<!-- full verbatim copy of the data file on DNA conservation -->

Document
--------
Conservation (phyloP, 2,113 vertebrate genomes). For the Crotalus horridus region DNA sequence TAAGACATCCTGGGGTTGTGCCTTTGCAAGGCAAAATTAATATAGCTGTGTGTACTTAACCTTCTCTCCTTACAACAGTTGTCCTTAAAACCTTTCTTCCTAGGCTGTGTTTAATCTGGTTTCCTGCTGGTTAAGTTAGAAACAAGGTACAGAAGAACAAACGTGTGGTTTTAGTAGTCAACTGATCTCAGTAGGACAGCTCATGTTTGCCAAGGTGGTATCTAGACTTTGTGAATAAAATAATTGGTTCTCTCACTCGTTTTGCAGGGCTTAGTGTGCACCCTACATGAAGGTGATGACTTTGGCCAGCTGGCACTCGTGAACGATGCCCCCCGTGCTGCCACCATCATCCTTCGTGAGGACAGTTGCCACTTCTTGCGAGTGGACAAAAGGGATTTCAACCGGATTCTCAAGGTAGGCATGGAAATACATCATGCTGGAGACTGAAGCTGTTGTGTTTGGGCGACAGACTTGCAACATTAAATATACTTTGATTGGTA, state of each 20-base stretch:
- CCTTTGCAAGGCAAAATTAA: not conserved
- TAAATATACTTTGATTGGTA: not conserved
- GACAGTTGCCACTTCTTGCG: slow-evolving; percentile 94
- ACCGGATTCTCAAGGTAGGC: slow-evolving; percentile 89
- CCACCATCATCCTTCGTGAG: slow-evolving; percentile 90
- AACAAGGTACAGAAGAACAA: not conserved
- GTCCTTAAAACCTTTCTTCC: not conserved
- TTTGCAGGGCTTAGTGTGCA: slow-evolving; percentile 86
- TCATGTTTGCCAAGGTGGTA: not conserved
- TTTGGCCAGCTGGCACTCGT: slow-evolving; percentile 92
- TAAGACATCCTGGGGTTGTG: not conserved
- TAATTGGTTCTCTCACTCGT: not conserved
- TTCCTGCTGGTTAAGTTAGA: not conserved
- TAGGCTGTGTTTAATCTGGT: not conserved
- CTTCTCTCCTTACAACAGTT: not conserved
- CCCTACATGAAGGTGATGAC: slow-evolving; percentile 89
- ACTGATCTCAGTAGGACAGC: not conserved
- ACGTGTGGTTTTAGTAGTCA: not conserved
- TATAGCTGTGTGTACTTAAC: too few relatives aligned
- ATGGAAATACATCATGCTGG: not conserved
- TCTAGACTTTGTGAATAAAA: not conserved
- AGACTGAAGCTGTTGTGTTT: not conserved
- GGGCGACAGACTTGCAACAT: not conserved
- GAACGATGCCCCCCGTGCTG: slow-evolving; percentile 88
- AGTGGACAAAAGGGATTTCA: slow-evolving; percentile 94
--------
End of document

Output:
Conservation (phyloP, 2,113 vertebrate genomes). For the Crotalus horridus region DNA sequence TAAGACATCCTGGGGTTGTGCCTTTGCAAGGCAAAATTAATATAGCTGTGTGTACTTAACCTTCTCTCCTTACAACAGTTGTCCTTAAAACCTTTCTTCCTAGGCTGTGTTTAATCTGGTTTCCTGCTGGTTAAGTTAGAAACAAGGTACAGAAGAACAAACGTGTGGTTTTAGTAGTCAACTGATCTCAGTAGGACAGCTCATGTTTGCCAAGGTGGTATCTAGACTTTGTGAATAAAATAATTGGTTCTCTCACTCGTTTTGCAGGGCTTAGTGTGCACCCTACATGAAGGTGATGACTTTGGCCAGCTGGCACTCGTGAACGATGCCCCCCGTGCTGCCACCATCATCCTTCGTGAGGACAGTTGCCACTTCTTGCGAGTGGACAAAAGGGATTTCAACCGGATTCTCAAGGTAGGCATGGAAATACATCATGCTGGAGACTGAAGCTGTTGTGTTTGGGCGACAGACTTGCAACATTAAATATACTTTGATTGGTA, state of each 20-base stretch:
- CCTTTGCAAGGCAAAATTAA: not conserved
- TAAATATACTTTGATTGGTA: not conserved
- GACAGTTGCCACTTCTTGCG: slow-evolving; percentile 94
- ACCGGATTCTCAAGGTAGGC: slow-evolving; percentile 89
- CCACCATCATCCTTCGTGAG: slow-evolving; percentile 90
- AACAAGGTACAGAAGAACAA: not conserved
- GTCCTTAAAACCTTTCTTCC: not conserved
- TTTGCAGGGCTTAGTGTGCA: slow-evolving; percentile 86
- TCATGTTTGCCAAGGTGGTA: not conserved
- TTTGGCCAGCTGGCACTCGT: slow-evolving; percentile 92
- TAAGACATCCTGGGGTTGTG: not conserved
- TAATTGGTTCTCTCACTCGT: not conserved
- TTCCTGCTGGTTAAGTTAGA: not conserved
- TAGGCTGTGTTTAATCTGGT: not conserved
- CTTCTCTCCTTACAACAGTT: not conserved
- CCCTACATGAAGGTGATGAC: slow-evolving; percentile 89
- ACTGATCTCAGTAGGACAGC: not conserved
- ACGTGTGGTTTTAGTAGTCA: not conserved
- TATAGCTGTGTGTACTTAAC: too few relatives aligned
- ATGGAAATACATCATGCTGG: not conserved
- TCTAGACTTTGTGAATAAAA: not conserved
- AGACTGAAGCTGTTGTGTTT: not conserved
- GGGCGACAGACTTGCAACAT: not conserved
- GAACGATGCCCCCCGTGCTG: slow-evolving; percentile 88
- AGTGGACAAAAGGGATTTCA: slow-evolving; percentile 94